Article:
Problem using the time variable in a C++ module

Hello,
I am trying to generate a ramp using the time variable in a C++ module. I use the following statements:

Ts= 5e-6;
Sawtooth= t/Ts - floor(t/Ts);

When the program is simple (only those statements) the ramp is good. But when I add more statements to the C++ program to do other things the ramp becomes distorted. Please, see attached figures (a) and (b) respectively.
Also, when I plot the time variable “t” versus time both values are not exactly the same, which seems very strange to me. I think this could be what creates the distortion of the ramp. Is “t” the right variable to access the simulation time?
Thanks in advance.

Hi, Marcos.

Just guessing but I’d suspect that you’re hitting the limits of numerical precision. Looks like (b) must be simulating significantly more timesteps. Are you perhaps using float types instead of doubles for the output port types? Are Sawtooth and Ts doubles?

–robert

Hi, Robert
Thanks for your help. Sawtooth pin is defined as “float (64 bit double)”. Ts is a constant defined as “const double”.
The simulation maximum timestep is selected to 10n (.tran 400µ 0 0.01µ uic)
What I do not understand is why in (b) V(t) is not a perfect straight line as in (a).
To plot “t” I send it to a pin defined as “float (64 bit double)”

Hmm. How odd. I assume that you’re using the QSpice fast math setting, right? (It shouldn’t matter but grasping at straws here.)

Could you share the code?

I have done this simple test comparing the “analog time” from the schematic and the “digital time” from the C++ module. There is a difference of 0.1 us between them. This seems to me a considerable difference and I think is the reason of the error when generating the ramp.
The difference is more or less the same using Fast math setting or not.


Time-test.qsch (2.1 KB)
mymodule.cpp (1.3 KB)

Well, that IS interesting… In a quick test, the t parameter passed into the evaluation function is running about 600ns behind B1, about 6 simulation timesteps.

Might be a question for @Engelhardt.

–robert

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I believe the software works correctly, but I don’t know what you’re simulation. Here is an example demonstrating that all is well:

Tnewton is the time in the analog Newton-Raphson interation. This is the exact time. The .DLL gets the time from the very last timestep, which for the 10ns earlier since I’ve stipulated that maximum timestep:

image

The inevitable error in mixed mode simulation is why the time tolerances can be specified, not that I’m using that here, just limited the maximum timestep size.

This is the C++ code for the .DLL:

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Hi,

Are you prof Marcos from Uni Oviedo?

anyway, generally speaking, creating mixed mode simulation with purely in C-block doesnt yield a very good result.

I would suggest to separate the analog and digital function and implement the analog in native Qspice block and digital functions in C-block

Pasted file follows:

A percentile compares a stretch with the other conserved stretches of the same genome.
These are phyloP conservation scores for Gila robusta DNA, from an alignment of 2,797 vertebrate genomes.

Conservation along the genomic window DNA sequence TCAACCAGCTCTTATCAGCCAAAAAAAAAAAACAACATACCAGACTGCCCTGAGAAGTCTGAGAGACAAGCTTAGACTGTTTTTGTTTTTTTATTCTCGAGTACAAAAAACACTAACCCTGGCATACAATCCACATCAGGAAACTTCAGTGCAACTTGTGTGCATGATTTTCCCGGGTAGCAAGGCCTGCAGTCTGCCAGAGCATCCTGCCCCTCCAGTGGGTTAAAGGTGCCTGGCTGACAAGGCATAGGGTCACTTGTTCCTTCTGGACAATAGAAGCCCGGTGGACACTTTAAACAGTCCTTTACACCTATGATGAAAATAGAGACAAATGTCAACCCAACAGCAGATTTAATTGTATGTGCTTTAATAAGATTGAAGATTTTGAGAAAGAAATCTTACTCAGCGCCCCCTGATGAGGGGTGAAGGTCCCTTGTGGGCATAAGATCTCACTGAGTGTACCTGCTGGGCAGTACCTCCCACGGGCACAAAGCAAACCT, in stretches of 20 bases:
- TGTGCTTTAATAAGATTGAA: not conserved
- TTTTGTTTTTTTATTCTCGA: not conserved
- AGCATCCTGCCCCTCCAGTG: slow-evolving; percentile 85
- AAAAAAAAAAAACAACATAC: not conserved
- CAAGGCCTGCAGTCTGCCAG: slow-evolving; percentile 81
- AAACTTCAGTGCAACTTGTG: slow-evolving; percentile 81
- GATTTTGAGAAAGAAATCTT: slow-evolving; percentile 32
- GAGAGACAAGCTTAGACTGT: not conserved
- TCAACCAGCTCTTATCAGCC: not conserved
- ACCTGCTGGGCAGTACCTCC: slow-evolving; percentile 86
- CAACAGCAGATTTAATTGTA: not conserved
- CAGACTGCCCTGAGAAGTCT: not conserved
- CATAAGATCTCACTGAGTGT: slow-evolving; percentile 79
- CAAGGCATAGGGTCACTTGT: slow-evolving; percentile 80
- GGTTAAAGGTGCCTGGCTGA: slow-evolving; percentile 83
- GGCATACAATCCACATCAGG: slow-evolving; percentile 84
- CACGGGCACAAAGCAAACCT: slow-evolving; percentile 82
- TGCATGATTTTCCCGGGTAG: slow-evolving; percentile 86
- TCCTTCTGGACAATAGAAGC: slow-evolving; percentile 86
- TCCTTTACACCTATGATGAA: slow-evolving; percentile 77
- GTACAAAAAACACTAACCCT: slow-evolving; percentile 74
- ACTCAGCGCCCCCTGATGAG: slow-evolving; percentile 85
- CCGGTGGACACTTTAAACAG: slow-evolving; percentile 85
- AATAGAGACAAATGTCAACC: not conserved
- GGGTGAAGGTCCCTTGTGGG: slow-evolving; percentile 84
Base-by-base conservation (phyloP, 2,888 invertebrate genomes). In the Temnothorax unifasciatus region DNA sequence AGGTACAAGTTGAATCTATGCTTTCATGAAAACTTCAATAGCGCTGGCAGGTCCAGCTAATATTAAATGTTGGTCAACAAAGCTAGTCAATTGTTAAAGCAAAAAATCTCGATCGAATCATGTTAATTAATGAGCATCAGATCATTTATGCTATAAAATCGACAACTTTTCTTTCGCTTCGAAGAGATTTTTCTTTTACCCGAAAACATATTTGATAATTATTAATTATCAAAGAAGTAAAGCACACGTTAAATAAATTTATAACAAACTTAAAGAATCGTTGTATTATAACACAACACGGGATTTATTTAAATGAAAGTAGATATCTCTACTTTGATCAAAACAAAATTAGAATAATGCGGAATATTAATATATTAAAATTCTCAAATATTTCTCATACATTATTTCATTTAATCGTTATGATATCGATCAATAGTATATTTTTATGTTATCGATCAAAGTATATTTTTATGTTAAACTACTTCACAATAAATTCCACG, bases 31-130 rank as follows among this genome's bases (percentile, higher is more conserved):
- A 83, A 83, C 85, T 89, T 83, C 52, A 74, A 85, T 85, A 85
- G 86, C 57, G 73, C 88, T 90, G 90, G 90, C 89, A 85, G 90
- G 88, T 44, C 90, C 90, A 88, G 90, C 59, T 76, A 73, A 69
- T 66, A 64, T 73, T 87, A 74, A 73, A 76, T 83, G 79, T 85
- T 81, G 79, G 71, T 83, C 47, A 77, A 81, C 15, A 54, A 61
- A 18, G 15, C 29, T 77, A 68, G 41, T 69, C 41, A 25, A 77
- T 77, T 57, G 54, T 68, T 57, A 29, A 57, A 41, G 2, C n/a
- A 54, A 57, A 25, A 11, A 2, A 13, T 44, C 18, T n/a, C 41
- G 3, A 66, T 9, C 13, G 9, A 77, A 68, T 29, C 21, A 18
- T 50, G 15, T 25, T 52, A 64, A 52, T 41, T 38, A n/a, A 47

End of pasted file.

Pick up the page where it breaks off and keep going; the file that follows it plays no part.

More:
I have 2 example:

  1. FRA analysis where all the math integration is done with native integration function and I just use C-block to control the sinewave freq/amp and to sample the integral output.
    QSPICE/FRA_project at main · physicboy/QSPICE · GitHub

  2. For controller, I did pure digital controller where I can compute the exact future switching event. Thus I dont even need to generate the COUNTER signal nor use an actual CMP > COUNTER
    QSPICE/PWM_example_SRbuck/Level4 SR-Buck Internal Cblock PWM with Deadtime at main · physicboy/QSPICE · GitHub

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Thanks for your detailed response. It has been very useful. I didn’t want to suggest that anything was wrong with the software. Sorry about that. That is far beyond my knowledge. I only wanted to better understand how it works.
I did a simulation using a maximum timestep of 10ns and instead of using “t” in the generation of the ramp I used “t + 10ns”, which is the difference in time between the simulation time and the dll time, as you showed. Now the ramp is perfect. I know that the time step is not always equal to the maximum time step because it changes along the simulation time but even so the ramp is OK. I am attaching an image of the ramp in the same situation as before but with the above-mentioned change.
Thank you very much!

Thanks, Mike.

FWIW, the simulation that I posted was from @marcos.uniovi’s code. The DLL eval func was simply “out0=t” same as yours. I ran it again today and it works as it should. I’ve no explanation why the prior simulation seemed to have the DLL t variable/output running six-ish timesteps behind the BV=time. Very strange. Gremlins, I guess.

Anyway, thanks for checking it out.

–robert

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Hello,
Yes, that’s me. Nice to meet you.
Your examples are amazing. You have a great knowledge of Qspice and C++.
I will study your examples. I am sure I will learn a lot from them.
Thank you very much for sharing the files.